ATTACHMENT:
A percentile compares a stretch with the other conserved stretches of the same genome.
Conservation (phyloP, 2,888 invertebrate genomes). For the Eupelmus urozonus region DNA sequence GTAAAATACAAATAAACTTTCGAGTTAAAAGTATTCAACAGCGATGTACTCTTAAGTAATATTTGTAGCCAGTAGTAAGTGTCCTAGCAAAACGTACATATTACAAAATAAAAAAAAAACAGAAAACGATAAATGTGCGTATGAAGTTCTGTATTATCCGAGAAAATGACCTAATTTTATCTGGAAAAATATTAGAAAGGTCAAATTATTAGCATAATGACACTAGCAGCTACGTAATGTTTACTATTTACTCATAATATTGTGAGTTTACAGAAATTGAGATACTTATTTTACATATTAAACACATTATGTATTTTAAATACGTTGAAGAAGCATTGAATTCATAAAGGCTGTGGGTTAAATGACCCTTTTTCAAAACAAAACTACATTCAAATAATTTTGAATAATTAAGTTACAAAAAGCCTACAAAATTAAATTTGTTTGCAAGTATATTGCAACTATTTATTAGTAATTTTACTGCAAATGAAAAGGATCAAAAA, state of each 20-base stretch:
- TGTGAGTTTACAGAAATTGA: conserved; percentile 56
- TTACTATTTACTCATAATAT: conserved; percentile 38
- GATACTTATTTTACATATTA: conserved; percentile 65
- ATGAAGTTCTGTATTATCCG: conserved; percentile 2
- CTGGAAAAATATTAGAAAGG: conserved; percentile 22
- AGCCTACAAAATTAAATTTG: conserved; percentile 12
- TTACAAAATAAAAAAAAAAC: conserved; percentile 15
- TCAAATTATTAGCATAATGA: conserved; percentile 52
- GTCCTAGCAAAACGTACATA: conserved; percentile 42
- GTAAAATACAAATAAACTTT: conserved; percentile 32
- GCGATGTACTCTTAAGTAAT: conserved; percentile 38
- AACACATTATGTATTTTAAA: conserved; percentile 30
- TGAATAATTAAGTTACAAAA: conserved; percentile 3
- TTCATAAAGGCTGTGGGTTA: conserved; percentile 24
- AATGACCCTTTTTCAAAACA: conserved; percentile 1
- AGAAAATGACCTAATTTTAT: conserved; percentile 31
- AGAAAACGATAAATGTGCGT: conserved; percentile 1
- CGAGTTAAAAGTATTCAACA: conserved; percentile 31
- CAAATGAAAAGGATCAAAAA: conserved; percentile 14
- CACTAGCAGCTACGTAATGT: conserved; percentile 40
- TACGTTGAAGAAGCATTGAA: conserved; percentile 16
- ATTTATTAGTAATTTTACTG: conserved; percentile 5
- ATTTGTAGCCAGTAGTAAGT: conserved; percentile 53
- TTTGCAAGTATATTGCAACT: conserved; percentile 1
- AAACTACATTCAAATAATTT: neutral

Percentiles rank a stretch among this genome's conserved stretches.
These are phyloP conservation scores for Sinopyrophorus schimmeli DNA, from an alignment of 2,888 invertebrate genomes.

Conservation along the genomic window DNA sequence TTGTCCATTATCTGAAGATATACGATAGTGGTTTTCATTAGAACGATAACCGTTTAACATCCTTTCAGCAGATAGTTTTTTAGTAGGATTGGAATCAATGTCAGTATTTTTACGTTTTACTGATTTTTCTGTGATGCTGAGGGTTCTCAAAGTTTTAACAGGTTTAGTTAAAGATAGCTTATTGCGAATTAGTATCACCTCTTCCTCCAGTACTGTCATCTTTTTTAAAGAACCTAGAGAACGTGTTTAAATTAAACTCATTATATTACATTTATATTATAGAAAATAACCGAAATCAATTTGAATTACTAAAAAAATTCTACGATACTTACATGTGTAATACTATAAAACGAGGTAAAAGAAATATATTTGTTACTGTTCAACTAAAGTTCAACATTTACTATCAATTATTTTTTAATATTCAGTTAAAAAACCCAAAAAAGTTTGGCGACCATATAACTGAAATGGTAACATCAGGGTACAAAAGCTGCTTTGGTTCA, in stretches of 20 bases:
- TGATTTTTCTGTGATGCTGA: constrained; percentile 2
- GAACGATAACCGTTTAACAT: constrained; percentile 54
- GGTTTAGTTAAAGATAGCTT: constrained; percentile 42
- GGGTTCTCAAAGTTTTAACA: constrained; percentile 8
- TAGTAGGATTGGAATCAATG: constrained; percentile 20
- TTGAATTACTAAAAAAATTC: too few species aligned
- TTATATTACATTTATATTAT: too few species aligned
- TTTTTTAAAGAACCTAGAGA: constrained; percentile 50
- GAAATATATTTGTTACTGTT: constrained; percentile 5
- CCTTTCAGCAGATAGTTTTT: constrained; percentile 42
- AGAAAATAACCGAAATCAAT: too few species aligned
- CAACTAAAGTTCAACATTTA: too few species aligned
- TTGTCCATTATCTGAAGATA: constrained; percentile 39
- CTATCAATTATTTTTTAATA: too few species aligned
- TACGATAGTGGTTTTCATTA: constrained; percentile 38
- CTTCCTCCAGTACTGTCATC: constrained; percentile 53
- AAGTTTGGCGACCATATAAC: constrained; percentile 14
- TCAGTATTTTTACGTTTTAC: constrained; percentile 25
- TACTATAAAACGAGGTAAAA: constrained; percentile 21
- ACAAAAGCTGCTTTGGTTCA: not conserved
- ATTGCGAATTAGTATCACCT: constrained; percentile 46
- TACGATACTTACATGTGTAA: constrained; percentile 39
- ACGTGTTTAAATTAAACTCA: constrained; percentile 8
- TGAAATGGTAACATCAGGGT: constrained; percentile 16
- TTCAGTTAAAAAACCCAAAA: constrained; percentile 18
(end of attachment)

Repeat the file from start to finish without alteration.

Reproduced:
A percentile compares a stretch with the other conserved stretches of the same genome.
Conservation (phyloP, 2,888 invertebrate genomes). For the Eupelmus urozonus region DNA sequence GTAAAATACAAATAAACTTTCGAGTTAAAAGTATTCAACAGCGATGTACTCTTAAGTAATATTTGTAGCCAGTAGTAAGTGTCCTAGCAAAACGTACATATTACAAAATAAAAAAAAAACAGAAAACGATAAATGTGCGTATGAAGTTCTGTATTATCCGAGAAAATGACCTAATTTTATCTGGAAAAATATTAGAAAGGTCAAATTATTAGCATAATGACACTAGCAGCTACGTAATGTTTACTATTTACTCATAATATTGTGAGTTTACAGAAATTGAGATACTTATTTTACATATTAAACACATTATGTATTTTAAATACGTTGAAGAAGCATTGAATTCATAAAGGCTGTGGGTTAAATGACCCTTTTTCAAAACAAAACTACATTCAAATAATTTTGAATAATTAAGTTACAAAAAGCCTACAAAATTAAATTTGTTTGCAAGTATATTGCAACTATTTATTAGTAATTTTACTGCAAATGAAAAGGATCAAAAA, state of each 20-base stretch:
- TGTGAGTTTACAGAAATTGA: conserved; percentile 56
- TTACTATTTACTCATAATAT: conserved; percentile 38
- GATACTTATTTTACATATTA: conserved; percentile 65
- ATGAAGTTCTGTATTATCCG: conserved; percentile 2
- CTGGAAAAATATTAGAAAGG: conserved; percentile 22
- AGCCTACAAAATTAAATTTG: conserved; percentile 12
- TTACAAAATAAAAAAAAAAC: conserved; percentile 15
- TCAAATTATTAGCATAATGA: conserved; percentile 52
- GTCCTAGCAAAACGTACATA: conserved; percentile 42
- GTAAAATACAAATAAACTTT: conserved; percentile 32
- GCGATGTACTCTTAAGTAAT: conserved; percentile 38
- AACACATTATGTATTTTAAA: conserved; percentile 30
- TGAATAATTAAGTTACAAAA: conserved; percentile 3
- TTCATAAAGGCTGTGGGTTA: conserved; percentile 24
- AATGACCCTTTTTCAAAACA: conserved; percentile 1
- AGAAAATGACCTAATTTTAT: conserved; percentile 31
- AGAAAACGATAAATGTGCGT: conserved; percentile 1
- CGAGTTAAAAGTATTCAACA: conserved; percentile 31
- CAAATGAAAAGGATCAAAAA: conserved; percentile 14
- CACTAGCAGCTACGTAATGT: conserved; percentile 40
- TACGTTGAAGAAGCATTGAA: conserved; percentile 16
- ATTTATTAGTAATTTTACTG: conserved; percentile 5
- ATTTGTAGCCAGTAGTAAGT: conserved; percentile 53
- TTTGCAAGTATATTGCAACT: conserved; percentile 1
- AAACTACATTCAAATAATTT: neutral

Percentiles rank a stretch among this genome's conserved stretches.
These are phyloP conservation scores for Sinopyrophorus schimmeli DNA, from an alignment of 2,888 invertebrate genomes.

Conservation along the genomic window DNA sequence TTGTCCATTATCTGAAGATATACGATAGTGGTTTTCATTAGAACGATAACCGTTTAACATCCTTTCAGCAGATAGTTTTTTAGTAGGATTGGAATCAATGTCAGTATTTTTACGTTTTACTGATTTTTCTGTGATGCTGAGGGTTCTCAAAGTTTTAACAGGTTTAGTTAAAGATAGCTTATTGCGAATTAGTATCACCTCTTCCTCCAGTACTGTCATCTTTTTTAAAGAACCTAGAGAACGTGTTTAAATTAAACTCATTATATTACATTTATATTATAGAAAATAACCGAAATCAATTTGAATTACTAAAAAAATTCTACGATACTTACATGTGTAATACTATAAAACGAGGTAAAAGAAATATATTTGTTACTGTTCAACTAAAGTTCAACATTTACTATCAATTATTTTTTAATATTCAGTTAAAAAACCCAAAAAAGTTTGGCGACCATATAACTGAAATGGTAACATCAGGGTACAAAAGCTGCTTTGGTTCA, in stretches of 20 bases:
- TGATTTTTCTGTGATGCTGA: constrained; percentile 2
- GAACGATAACCGTTTAACAT: constrained; percentile 54
- GGTTTAGTTAAAGATAGCTT: constrained; percentile 42
- GGGTTCTCAAAGTTTTAACA: constrained; percentile 8
- TAGTAGGATTGGAATCAATG: constrained; percentile 20
- TTGAATTACTAAAAAAATTC: too few species aligned
- TTATATTACATTTATATTAT: too few species aligned
- TTTTTTAAAGAACCTAGAGA: constrained; percentile 50
- GAAATATATTTGTTACTGTT: constrained; percentile 5
- CCTTTCAGCAGATAGTTTTT: constrained; percentile 42
- AGAAAATAACCGAAATCAAT: too few species aligned
- CAACTAAAGTTCAACATTTA: too few species aligned
- TTGTCCATTATCTGAAGATA: constrained; percentile 39
- CTATCAATTATTTTTTAATA: too few species aligned
- TACGATAGTGGTTTTCATTA: constrained; percentile 38
- CTTCCTCCAGTACTGTCATC: constrained; percentile 53
- AAGTTTGGCGACCATATAAC: constrained; percentile 14
- TCAGTATTTTTACGTTTTAC: constrained; percentile 25
- TACTATAAAACGAGGTAAAA: constrained; percentile 21
- ACAAAAGCTGCTTTGGTTCA: not conserved
- ATTGCGAATTAGTATCACCT: constrained; percentile 46
- TACGATACTTACATGTGTAA: constrained; percentile 39
- ACGTGTTTAAATTAAACTCA: constrained; percentile 8
- TGAAATGGTAACATCAGGGT: constrained; percentile 16
- TTCAGTTAAAAAACCCAAAA: constrained; percentile 18